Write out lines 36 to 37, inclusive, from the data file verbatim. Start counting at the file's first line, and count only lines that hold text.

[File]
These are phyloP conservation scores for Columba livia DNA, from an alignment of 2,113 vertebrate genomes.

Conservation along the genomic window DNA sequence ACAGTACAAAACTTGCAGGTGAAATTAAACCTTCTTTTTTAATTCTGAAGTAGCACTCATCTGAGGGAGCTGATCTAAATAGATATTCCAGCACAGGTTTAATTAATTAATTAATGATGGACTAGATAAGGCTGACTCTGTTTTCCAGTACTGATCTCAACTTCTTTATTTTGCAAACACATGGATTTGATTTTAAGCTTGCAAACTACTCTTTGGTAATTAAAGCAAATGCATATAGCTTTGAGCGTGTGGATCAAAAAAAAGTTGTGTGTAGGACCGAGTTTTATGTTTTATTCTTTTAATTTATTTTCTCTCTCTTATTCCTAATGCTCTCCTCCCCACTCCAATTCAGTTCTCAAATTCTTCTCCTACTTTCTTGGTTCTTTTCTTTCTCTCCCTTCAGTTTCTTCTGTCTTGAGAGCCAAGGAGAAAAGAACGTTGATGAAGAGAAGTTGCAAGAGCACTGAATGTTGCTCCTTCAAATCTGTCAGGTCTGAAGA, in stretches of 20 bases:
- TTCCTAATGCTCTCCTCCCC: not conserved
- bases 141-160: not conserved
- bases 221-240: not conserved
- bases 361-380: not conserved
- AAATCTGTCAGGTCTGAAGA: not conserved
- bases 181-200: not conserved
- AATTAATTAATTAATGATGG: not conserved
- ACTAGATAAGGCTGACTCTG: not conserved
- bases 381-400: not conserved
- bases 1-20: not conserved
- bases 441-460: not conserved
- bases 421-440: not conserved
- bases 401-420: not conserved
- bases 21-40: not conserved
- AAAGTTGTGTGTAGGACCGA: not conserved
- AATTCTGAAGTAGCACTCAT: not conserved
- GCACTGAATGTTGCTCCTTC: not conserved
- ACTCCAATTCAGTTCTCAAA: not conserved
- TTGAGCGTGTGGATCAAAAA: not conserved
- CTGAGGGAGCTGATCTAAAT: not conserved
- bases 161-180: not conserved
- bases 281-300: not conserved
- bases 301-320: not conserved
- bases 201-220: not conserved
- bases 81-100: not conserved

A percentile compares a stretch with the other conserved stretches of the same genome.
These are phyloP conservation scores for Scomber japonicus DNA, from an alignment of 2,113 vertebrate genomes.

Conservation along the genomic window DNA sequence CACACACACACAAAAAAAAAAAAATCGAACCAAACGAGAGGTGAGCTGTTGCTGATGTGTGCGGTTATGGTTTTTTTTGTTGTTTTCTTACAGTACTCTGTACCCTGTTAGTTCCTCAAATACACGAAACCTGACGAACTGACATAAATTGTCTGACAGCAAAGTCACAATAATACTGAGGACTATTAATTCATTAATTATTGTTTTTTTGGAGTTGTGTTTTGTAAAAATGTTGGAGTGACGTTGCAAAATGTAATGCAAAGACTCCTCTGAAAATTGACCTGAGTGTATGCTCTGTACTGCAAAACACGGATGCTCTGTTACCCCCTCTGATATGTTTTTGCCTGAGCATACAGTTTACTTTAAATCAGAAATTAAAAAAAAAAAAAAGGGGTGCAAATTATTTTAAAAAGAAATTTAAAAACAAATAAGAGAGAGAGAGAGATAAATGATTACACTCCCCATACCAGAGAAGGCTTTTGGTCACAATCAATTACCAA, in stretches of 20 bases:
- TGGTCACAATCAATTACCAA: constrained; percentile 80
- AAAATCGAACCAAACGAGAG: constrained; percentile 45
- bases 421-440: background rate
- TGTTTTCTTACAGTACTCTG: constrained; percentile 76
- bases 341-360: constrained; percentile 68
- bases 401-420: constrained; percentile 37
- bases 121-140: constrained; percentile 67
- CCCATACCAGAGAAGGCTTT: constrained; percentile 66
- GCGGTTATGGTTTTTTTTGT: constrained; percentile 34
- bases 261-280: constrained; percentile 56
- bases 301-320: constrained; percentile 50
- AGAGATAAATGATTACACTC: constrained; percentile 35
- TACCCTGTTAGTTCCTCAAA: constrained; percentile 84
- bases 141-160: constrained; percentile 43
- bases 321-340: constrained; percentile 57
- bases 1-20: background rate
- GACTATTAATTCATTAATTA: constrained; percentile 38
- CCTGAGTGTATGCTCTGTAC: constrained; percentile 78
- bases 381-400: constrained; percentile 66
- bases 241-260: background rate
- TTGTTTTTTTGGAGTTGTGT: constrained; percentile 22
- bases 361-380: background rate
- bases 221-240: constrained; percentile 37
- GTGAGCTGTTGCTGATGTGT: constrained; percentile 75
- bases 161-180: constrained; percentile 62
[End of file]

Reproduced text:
- bases 401-420: constrained; percentile 37
- bases 121-140: constrained; percentile 67